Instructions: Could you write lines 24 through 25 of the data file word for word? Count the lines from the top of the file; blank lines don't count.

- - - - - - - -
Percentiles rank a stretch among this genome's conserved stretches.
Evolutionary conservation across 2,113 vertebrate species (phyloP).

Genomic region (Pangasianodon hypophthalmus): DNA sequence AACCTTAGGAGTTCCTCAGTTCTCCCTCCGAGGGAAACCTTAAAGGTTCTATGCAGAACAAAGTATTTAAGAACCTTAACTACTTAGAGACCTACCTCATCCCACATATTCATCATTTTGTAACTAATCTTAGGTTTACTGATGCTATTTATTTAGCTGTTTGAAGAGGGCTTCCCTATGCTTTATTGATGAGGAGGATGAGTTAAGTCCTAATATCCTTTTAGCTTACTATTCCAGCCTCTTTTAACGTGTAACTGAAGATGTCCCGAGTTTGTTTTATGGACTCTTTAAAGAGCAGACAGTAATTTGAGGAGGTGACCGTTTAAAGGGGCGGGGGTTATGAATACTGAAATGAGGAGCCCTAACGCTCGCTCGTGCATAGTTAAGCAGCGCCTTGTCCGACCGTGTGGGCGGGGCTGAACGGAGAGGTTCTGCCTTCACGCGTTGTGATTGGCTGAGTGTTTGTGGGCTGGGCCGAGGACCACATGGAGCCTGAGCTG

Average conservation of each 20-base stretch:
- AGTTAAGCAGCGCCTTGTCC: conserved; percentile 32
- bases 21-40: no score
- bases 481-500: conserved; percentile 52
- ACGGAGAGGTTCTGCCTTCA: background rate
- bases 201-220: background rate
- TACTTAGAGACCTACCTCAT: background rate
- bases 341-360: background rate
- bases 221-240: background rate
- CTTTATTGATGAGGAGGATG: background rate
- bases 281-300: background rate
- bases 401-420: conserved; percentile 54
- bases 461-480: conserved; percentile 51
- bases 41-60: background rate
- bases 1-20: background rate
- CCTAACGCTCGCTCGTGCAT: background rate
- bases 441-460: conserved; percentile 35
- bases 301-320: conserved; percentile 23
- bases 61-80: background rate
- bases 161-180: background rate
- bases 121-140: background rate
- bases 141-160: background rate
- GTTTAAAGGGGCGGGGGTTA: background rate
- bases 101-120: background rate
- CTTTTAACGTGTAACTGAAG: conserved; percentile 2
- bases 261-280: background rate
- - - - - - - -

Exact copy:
- bases 121-140: background rate
- bases 141-160: background rate